GYANT–pronounced ‘giant’–is building a virtual assistant to improve interaction between patients and providers.
The “Siri for healthcare” startup announced that it has raised a $13.6 milllion Series A led by Wing Venture Capital.
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The funding took place without ever meeting its new lead investor, Wing Venture Capital, in person. Intermountain Ventures joined the round–Intermountain Healthcare is a customer– along with existing investors Alpana Ventures, Grazia Equity, Techstars Ventures and Plug and Play Ventures.
How it works
One of GYANT’s main selling points is its ability to lower administrative costs. It can be integrated into a health care provider website much like chat services on e-commerce sites. The service addresses questions that would typically hit a front desk staff member, and helps new customers looking for next steps.
The second phase integration GYANT offers is an authenticated experience tied to electronic health records to build more meaningful interactions directly from care providers based on patient health history. And the service can integrate with existing contact centers to allow for a live takeover by patient support.
GYANT’s customers are health systems, typically large nationwide clients with hundreds of hospitals. Many have billions in patient revenue. GYANT charges a SaaS fee with an annual license and then a service fee with contracts–typically for three years. There can be an upfront component for the initial deployment. Fees depend less on volume, but more on the range of use cases and integration provided.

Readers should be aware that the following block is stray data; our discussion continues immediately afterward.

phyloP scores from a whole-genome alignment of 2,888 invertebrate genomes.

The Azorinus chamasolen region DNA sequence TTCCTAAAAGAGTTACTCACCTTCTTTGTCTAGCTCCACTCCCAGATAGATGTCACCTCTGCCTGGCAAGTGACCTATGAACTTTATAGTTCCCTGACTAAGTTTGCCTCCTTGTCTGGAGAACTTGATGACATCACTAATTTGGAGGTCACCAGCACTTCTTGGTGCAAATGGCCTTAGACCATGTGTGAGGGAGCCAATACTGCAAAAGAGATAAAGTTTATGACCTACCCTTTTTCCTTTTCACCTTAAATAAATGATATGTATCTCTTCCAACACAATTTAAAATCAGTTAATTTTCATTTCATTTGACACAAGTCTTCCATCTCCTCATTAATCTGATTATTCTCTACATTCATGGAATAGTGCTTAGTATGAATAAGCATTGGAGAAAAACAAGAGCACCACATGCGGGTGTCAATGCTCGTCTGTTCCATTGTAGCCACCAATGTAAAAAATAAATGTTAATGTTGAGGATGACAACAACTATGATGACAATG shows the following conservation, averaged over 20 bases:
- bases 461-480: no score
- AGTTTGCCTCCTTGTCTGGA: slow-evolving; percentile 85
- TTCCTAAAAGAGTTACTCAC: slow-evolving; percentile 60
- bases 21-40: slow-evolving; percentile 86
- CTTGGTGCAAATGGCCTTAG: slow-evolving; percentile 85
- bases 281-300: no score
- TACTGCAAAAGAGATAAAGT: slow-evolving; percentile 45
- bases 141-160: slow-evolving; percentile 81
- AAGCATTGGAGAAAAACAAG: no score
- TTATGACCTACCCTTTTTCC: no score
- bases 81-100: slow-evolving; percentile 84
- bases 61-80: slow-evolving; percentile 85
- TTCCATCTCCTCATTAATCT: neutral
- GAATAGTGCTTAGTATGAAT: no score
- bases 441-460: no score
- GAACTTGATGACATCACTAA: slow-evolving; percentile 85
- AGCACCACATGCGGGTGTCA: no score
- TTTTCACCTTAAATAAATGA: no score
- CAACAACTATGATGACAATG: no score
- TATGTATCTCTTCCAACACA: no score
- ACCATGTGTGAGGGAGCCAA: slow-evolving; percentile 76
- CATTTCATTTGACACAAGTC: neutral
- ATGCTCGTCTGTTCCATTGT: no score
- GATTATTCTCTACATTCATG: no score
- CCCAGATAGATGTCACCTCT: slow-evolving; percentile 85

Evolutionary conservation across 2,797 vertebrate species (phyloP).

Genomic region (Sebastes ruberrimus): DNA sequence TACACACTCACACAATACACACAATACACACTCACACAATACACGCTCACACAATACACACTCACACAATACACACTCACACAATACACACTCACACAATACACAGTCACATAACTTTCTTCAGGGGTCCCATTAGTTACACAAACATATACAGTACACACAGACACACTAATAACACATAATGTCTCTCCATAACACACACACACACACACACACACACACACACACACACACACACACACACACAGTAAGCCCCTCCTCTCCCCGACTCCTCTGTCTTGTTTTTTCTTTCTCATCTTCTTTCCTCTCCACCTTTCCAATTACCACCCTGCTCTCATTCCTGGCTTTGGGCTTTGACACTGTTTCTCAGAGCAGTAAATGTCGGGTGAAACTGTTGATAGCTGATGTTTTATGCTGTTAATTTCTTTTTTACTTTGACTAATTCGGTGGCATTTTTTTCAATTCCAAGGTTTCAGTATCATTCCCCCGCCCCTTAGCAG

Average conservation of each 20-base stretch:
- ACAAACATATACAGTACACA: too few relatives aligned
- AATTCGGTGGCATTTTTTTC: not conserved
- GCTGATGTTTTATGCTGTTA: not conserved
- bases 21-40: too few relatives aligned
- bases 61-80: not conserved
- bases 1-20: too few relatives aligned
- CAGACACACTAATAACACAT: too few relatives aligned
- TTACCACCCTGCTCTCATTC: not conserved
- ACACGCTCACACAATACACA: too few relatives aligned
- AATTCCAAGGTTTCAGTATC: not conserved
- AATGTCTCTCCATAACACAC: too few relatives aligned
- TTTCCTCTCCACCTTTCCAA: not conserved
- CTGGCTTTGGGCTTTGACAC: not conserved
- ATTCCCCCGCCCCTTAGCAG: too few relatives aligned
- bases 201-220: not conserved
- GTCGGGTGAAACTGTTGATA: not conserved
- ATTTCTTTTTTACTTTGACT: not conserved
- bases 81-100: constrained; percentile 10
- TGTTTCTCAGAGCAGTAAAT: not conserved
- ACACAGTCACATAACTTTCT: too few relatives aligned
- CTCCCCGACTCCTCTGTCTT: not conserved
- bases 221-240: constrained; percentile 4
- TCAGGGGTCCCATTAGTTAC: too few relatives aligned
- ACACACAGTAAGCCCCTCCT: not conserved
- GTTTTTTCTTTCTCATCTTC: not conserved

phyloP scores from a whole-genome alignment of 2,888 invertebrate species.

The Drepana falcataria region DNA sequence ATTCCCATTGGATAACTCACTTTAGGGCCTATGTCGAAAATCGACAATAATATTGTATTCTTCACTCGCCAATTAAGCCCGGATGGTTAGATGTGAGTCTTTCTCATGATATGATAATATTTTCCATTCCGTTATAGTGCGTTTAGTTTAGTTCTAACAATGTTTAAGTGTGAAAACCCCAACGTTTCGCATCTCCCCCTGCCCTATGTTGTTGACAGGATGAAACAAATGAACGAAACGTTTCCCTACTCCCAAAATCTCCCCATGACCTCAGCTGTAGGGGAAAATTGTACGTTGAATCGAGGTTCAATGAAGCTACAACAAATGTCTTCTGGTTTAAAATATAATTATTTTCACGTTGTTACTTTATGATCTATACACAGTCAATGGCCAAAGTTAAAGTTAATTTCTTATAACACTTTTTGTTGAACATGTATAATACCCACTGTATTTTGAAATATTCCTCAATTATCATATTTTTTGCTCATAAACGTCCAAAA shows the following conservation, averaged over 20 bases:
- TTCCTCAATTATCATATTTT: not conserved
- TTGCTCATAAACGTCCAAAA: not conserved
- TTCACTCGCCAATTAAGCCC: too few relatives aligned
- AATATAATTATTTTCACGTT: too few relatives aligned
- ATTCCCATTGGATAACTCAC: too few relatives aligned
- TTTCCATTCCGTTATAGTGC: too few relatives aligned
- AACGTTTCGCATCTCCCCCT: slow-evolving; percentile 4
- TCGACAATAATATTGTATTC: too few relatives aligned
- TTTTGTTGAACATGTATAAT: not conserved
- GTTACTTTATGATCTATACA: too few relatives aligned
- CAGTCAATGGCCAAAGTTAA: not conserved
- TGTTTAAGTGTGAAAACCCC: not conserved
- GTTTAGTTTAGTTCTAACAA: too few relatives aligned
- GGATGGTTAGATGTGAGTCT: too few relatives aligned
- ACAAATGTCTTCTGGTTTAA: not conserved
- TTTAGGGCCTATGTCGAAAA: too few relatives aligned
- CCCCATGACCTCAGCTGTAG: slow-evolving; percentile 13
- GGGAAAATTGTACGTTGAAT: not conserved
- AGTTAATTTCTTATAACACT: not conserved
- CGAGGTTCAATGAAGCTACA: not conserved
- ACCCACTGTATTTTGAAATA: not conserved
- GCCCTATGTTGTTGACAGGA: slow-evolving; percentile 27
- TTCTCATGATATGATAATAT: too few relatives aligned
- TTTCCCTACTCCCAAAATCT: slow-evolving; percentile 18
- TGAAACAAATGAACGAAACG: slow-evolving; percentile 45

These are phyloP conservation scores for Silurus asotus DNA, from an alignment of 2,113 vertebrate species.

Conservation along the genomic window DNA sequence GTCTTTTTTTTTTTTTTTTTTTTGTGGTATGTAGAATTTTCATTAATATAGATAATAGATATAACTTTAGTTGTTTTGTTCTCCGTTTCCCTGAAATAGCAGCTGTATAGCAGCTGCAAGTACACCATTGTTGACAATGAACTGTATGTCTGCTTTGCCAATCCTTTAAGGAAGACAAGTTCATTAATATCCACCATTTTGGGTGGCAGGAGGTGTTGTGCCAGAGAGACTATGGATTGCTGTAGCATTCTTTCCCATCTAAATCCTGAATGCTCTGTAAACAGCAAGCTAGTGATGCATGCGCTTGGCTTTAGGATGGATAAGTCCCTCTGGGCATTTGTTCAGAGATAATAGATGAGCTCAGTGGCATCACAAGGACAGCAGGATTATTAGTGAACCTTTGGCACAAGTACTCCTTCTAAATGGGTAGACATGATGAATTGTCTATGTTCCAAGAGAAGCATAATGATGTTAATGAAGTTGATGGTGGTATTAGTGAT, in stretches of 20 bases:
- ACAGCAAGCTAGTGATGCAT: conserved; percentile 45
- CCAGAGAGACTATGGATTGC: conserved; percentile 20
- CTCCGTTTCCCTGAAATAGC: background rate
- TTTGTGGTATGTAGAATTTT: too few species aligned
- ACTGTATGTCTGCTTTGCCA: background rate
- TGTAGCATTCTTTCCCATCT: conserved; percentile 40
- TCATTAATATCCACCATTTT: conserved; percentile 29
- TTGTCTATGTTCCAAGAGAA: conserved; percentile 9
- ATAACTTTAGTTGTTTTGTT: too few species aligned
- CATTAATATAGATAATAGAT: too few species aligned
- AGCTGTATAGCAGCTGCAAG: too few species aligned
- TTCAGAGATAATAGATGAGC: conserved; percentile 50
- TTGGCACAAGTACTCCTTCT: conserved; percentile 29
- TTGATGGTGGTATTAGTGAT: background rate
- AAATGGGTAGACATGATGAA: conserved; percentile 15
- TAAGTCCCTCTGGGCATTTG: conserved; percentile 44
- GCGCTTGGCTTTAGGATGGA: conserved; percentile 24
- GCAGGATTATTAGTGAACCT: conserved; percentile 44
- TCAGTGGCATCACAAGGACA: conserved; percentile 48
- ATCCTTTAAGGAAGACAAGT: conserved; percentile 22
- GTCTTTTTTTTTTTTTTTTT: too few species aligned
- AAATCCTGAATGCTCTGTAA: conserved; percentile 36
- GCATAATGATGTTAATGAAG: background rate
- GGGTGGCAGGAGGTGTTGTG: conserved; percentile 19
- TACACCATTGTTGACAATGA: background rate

Increased need and integrated teams
Since the pandemic hit, health care systems have experienced increased call volumes with many worried people at home, calling and trying to figure out what they’re supposed to do.
“I think it really shook our customers into action,” said CEO and co-founder Stefan Behrens, a serial entrepreneur in gaming and e-commerce, in an interview with Crunchbase News.
“They had an immediate urgent need that something needed to be done, because the old ways weren’t working anymore. Call lines were overrun, with wait times of two hours or longer before somebody would pick up the phone. Twenty-four-plus hours to connect to a provider on telemedicine. Something had to give.”
GYANT had five customers at the beginning of the year, pre-COVID-19, and now has 24 customers deployed.
Behrens said that for GYANT customers, call volumes have gone down by as much as 50 percent. And GYANT is able to respond to more than 85 percent of the questions and topics from patients across many customers.
Prior to COVID, virtual appointments and interactions probably accounted for single-digit percentages. Now, that is north of 80 percent for many of GYANT’s customers.
“That is a massive shift in workflows,” said Behrens. “Post COVID, virtual interactions will come down, but we’re not going back to 5 or 6 percent. We’re going back to maybe 30 or 40 percent.”
A venture like GYANT requires a multifaceted team, which includes UX and UI designers who understand consumers and team members who know medical protocols and how to deploy into clinical workflows. It also includes engineers who can put it all together, the data scientists who build an artificial intelligence model to actually enable the system, natural language processing, and then later diagnostic and triage decision-making.
Said Behrens, “Bringing all these different backgrounds together in one team creates a product that’s been the most rewarding, but also probably one of the more challenging aspects of this venture.”
Illustration: Dom Guzman